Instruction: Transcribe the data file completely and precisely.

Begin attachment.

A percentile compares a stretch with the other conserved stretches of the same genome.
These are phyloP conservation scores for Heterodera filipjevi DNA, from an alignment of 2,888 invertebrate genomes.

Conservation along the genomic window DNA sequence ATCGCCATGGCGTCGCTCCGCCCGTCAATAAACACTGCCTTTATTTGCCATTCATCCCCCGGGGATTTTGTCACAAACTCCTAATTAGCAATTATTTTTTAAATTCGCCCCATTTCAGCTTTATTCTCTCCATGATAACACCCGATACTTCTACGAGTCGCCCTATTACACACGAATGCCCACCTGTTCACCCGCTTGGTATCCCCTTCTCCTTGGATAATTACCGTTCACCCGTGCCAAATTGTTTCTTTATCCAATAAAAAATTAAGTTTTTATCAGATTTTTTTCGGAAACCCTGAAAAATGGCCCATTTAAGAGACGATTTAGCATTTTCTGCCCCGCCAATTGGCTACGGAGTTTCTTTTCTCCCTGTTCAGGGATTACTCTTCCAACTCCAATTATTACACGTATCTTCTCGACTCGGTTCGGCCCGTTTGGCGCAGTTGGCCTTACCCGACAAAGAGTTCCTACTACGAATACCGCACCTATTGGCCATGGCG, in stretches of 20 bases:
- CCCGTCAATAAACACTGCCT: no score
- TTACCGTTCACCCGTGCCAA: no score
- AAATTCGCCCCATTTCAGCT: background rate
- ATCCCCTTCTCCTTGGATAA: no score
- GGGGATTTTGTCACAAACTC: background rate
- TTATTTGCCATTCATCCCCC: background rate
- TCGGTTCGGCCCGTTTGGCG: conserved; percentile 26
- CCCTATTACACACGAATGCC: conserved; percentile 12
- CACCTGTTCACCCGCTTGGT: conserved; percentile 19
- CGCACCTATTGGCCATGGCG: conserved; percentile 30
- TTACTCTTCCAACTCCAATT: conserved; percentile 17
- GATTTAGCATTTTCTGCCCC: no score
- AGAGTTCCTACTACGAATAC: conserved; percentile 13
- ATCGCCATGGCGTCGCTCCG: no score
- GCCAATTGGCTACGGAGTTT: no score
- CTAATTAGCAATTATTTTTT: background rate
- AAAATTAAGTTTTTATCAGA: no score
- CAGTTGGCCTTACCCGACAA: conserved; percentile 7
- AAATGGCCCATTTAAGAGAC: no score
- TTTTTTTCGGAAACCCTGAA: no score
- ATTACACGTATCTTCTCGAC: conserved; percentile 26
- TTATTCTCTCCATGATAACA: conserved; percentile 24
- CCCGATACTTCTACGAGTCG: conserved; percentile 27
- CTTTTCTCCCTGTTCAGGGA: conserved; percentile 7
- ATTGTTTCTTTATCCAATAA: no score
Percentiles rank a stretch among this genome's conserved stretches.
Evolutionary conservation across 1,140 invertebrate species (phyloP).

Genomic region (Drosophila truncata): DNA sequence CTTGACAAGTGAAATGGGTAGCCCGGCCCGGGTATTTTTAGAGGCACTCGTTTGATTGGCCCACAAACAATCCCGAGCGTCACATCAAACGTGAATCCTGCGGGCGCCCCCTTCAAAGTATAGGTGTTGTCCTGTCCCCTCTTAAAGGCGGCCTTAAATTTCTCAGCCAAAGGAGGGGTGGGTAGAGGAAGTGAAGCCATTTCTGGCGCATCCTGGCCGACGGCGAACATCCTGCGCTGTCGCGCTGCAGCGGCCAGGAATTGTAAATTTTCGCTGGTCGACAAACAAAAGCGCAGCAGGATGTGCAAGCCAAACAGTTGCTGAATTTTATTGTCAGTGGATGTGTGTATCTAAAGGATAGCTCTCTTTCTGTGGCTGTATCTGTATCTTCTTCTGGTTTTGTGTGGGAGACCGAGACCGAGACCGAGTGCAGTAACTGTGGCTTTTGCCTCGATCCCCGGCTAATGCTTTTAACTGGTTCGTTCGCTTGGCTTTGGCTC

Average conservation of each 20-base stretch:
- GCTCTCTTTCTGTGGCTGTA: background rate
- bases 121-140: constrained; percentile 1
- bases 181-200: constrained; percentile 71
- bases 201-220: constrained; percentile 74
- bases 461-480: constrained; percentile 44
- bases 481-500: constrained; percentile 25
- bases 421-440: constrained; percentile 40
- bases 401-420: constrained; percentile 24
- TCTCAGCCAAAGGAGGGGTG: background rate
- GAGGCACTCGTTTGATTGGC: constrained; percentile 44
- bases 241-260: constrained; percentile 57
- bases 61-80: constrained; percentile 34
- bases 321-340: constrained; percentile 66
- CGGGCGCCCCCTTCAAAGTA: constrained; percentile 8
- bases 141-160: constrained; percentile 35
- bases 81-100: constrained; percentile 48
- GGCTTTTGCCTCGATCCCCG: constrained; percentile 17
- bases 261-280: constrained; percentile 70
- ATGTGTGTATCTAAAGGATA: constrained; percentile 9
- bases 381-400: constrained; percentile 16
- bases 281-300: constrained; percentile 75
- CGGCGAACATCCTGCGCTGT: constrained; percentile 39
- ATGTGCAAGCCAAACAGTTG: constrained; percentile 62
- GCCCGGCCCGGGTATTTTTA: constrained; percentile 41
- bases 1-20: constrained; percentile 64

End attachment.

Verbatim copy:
A percentile compares a stretch with the other conserved stretches of the same genome.
These are phyloP conservation scores for Heterodera filipjevi DNA, from an alignment of 2,888 invertebrate genomes.

Conservation along the genomic window DNA sequence ATCGCCATGGCGTCGCTCCGCCCGTCAATAAACACTGCCTTTATTTGCCATTCATCCCCCGGGGATTTTGTCACAAACTCCTAATTAGCAATTATTTTTTAAATTCGCCCCATTTCAGCTTTATTCTCTCCATGATAACACCCGATACTTCTACGAGTCGCCCTATTACACACGAATGCCCACCTGTTCACCCGCTTGGTATCCCCTTCTCCTTGGATAATTACCGTTCACCCGTGCCAAATTGTTTCTTTATCCAATAAAAAATTAAGTTTTTATCAGATTTTTTTCGGAAACCCTGAAAAATGGCCCATTTAAGAGACGATTTAGCATTTTCTGCCCCGCCAATTGGCTACGGAGTTTCTTTTCTCCCTGTTCAGGGATTACTCTTCCAACTCCAATTATTACACGTATCTTCTCGACTCGGTTCGGCCCGTTTGGCGCAGTTGGCCTTACCCGACAAAGAGTTCCTACTACGAATACCGCACCTATTGGCCATGGCG, in stretches of 20 bases:
- CCCGTCAATAAACACTGCCT: no score
- TTACCGTTCACCCGTGCCAA: no score
- AAATTCGCCCCATTTCAGCT: background rate
- ATCCCCTTCTCCTTGGATAA: no score
- GGGGATTTTGTCACAAACTC: background rate
- TTATTTGCCATTCATCCCCC: background rate
- TCGGTTCGGCCCGTTTGGCG: conserved; percentile 26
- CCCTATTACACACGAATGCC: conserved; percentile 12
- CACCTGTTCACCCGCTTGGT: conserved; percentile 19
- CGCACCTATTGGCCATGGCG: conserved; percentile 30
- TTACTCTTCCAACTCCAATT: conserved; percentile 17
- GATTTAGCATTTTCTGCCCC: no score
- AGAGTTCCTACTACGAATAC: conserved; percentile 13
- ATCGCCATGGCGTCGCTCCG: no score
- GCCAATTGGCTACGGAGTTT: no score
- CTAATTAGCAATTATTTTTT: background rate
- AAAATTAAGTTTTTATCAGA: no score
- CAGTTGGCCTTACCCGACAA: conserved; percentile 7
- AAATGGCCCATTTAAGAGAC: no score
- TTTTTTTCGGAAACCCTGAA: no score
- ATTACACGTATCTTCTCGAC: conserved; percentile 26
- TTATTCTCTCCATGATAACA: conserved; percentile 24
- CCCGATACTTCTACGAGTCG: conserved; percentile 27
- CTTTTCTCCCTGTTCAGGGA: conserved; percentile 7
- ATTGTTTCTTTATCCAATAA: no score
Percentiles rank a stretch among this genome's conserved stretches.
Evolutionary conservation across 1,140 invertebrate species (phyloP).

Genomic region (Drosophila truncata): DNA sequence CTTGACAAGTGAAATGGGTAGCCCGGCCCGGGTATTTTTAGAGGCACTCGTTTGATTGGCCCACAAACAATCCCGAGCGTCACATCAAACGTGAATCCTGCGGGCGCCCCCTTCAAAGTATAGGTGTTGTCCTGTCCCCTCTTAAAGGCGGCCTTAAATTTCTCAGCCAAAGGAGGGGTGGGTAGAGGAAGTGAAGCCATTTCTGGCGCATCCTGGCCGACGGCGAACATCCTGCGCTGTCGCGCTGCAGCGGCCAGGAATTGTAAATTTTCGCTGGTCGACAAACAAAAGCGCAGCAGGATGTGCAAGCCAAACAGTTGCTGAATTTTATTGTCAGTGGATGTGTGTATCTAAAGGATAGCTCTCTTTCTGTGGCTGTATCTGTATCTTCTTCTGGTTTTGTGTGGGAGACCGAGACCGAGACCGAGTGCAGTAACTGTGGCTTTTGCCTCGATCCCCGGCTAATGCTTTTAACTGGTTCGTTCGCTTGGCTTTGGCTC

Average conservation of each 20-base stretch:
- GCTCTCTTTCTGTGGCTGTA: background rate
- bases 121-140: constrained; percentile 1
- bases 181-200: constrained; percentile 71
- bases 201-220: constrained; percentile 74
- bases 461-480: constrained; percentile 44
- bases 481-500: constrained; percentile 25
- bases 421-440: constrained; percentile 40
- bases 401-420: constrained; percentile 24
- TCTCAGCCAAAGGAGGGGTG: background rate
- GAGGCACTCGTTTGATTGGC: constrained; percentile 44
- bases 241-260: constrained; percentile 57
- bases 61-80: constrained; percentile 34
- bases 321-340: constrained; percentile 66
- CGGGCGCCCCCTTCAAAGTA: constrained; percentile 8
- bases 141-160: constrained; percentile 35
- bases 81-100: constrained; percentile 48
- GGCTTTTGCCTCGATCCCCG: constrained; percentile 17
- bases 261-280: constrained; percentile 70
- ATGTGTGTATCTAAAGGATA: constrained; percentile 9
- bases 381-400: constrained; percentile 16
- bases 281-300: constrained; percentile 75
- CGGCGAACATCCTGCGCTGT: constrained; percentile 39
- ATGTGCAAGCCAAACAGTTG: constrained; percentile 62
- GCCCGGCCCGGGTATTTTTA: constrained; percentile 41
- bases 1-20: constrained; percentile 64